Students weigh in as Super Bowl XLV approaches Poll: 74 percent of students surveyed picked Pack in NFC Championship By Greg Heinen
Advertising Manager firstname.lastname@example.org
t is that time of year again! Super Bowl Sunday is on the horizon. The big event is set for Feb. 6 with a 5 p.m. kickoff on Fox. The game will take place at Cowboys Stadium in Arlington, Texas. The stadium holds roughly 93,000 fans, and this year fans can buy atrium tickets to watch the game on HD monitors just outside the stadium. There is plenty of entertainment slated for Super Bowl XLV. Christina Aguilera is performing the National Anthem, and the Black Eyed Peas will be playing the halftime show. Keith Urban
will also perform during the pregame festivities. Here are some interesting tidbits about the Super Bowl. According to activerain.com, 8 million pounds of guacamole are consumed on Super Bowl Sunday, and, with that, 14,500 tons of chips. The average Super Bowl party contains 17 attendees. Only 5 percent of people will watch the game alone. The Super Bowl is measured in Roman numerals because the NFL season spans over two calendar years. Prior to the conference championship games, a survey was conducted among Lakeland students on campus. Thirty students were
surveyed. The survey was conducted by selecting 15 males and 15 females randomly, regardless of whether he or she was a football fan or not. First, students were asked who would win the NFC Championship Game. The results were 74 percent in favor of the Packers, 13 percent nodded to the Bears, and 13 percent were undecided. Next, they were asked who would win the AFC Championship Game. The results came to 50 percent thinking the Steelers would win, 33 percent favored the Jets, and 17 percent were undecided. Next, students were surveyed on the Super Bowl picks. Two-thirds of the votes went to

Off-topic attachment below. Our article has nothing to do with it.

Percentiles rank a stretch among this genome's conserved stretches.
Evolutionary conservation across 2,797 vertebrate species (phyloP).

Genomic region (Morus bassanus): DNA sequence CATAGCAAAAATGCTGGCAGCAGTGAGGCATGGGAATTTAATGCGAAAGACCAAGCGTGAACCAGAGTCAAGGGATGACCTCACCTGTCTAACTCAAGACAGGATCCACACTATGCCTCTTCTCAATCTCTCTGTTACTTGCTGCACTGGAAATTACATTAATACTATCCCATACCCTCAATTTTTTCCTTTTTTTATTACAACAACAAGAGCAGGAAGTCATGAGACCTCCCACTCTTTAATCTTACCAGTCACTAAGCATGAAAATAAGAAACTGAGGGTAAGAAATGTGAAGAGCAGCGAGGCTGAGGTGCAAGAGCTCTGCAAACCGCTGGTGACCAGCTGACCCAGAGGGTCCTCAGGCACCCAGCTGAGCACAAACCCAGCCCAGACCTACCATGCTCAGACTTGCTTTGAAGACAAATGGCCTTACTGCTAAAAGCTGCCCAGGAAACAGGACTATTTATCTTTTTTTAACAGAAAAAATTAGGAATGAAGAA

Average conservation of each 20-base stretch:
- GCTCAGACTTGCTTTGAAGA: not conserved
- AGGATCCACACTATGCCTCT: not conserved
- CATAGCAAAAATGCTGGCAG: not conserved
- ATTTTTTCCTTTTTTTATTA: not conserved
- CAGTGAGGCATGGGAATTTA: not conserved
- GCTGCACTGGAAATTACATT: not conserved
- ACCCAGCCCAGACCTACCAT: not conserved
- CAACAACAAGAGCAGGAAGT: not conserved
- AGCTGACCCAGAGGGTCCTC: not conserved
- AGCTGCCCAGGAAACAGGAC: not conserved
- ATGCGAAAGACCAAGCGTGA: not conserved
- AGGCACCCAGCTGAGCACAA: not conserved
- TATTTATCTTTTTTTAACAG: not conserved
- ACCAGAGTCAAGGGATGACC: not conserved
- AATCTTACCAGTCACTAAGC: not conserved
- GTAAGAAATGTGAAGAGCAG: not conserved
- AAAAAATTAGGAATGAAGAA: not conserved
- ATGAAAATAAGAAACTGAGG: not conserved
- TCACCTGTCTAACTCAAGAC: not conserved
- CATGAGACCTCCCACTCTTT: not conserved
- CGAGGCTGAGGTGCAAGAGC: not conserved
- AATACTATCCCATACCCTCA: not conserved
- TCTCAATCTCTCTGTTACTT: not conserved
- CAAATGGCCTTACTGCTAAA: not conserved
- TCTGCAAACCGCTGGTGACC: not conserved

the Packers. The “do not care” category came in with six votes. Two votes apiece went to the Bears and the Steelers. There were no votes cast for the Jets to win the Super Bowl. Based on this survey, Wisconsin’s own professional football team is heavily supported by Lakeland students. The final question pertained to the reason students watch the Super Bowl. Twenty-three said they watch it for the game itself, four tune in for the commercials, and three responded they do not watch the Super Bowl. Ever seen the “never missed a Super Bowl” commercials? Well, Lakeland’s own Mali Urpanil, freshman, said, “My Grandpa is
one of the four guys who’s been to every Super Bowl. His name is Bob Cook. He lives in Brown Deer, Wisconsin.” She also mentioned that he had a Packer “G” tattooed on his arm, and he is a huge Green Bay Packer fan. Urpanil noted, “Grandpa still has tickets, pictures, a Super Bowl jacket, and patches. He wants to keep going, no matter what.” Most of the students I surveyed were pumped for the big game. The students were pretty accurate with their picks. They picked the Packers and the Steelers to win. Wisconsinites are ecstatic about the “green and gold” going to the Super Bowl. A lot of Lakeland students are, as well!
The Lakeland College
M I R R O R Issue 1, January 27, 2011
Women’s basketball wins back to back NAC games Dennewitz and Coenen lead Lakeland to critical win against Marian By Danny Spatchek Managing Editor email@example.com
he Lakeland women’s basketball team snapped a three game losing streak by reeling off two straight home wins against Northern Athletic Conference opponents Aurora and Marian last week. The women cruised to a 5947 win over Aurora on Jan. 22 driven by a 16 point, nine steal performance by junior point guard Becca Tilleman. Lakeland improved to 4-6 in the NAC North while the weekend loss was just one of many this season for 1-9 Aurora, the NAC South’s cellar team. Lakeland trailed the visitors early in the first half before rattling off a 16-0 run to go up 20-9 just after the ten minute mark and grabbing a 28-18 halftime lead. Spartan center Michelle Perry, who had a game-high 19 points and eleven rebounds, pulled the visitors within eight of the Muskies to start the second half, but junior forward Alyssa Schuttenhelm answered with a three-pointer, and Aurora never threatened Lakeland’s lead again. Lakeland’s defense harassed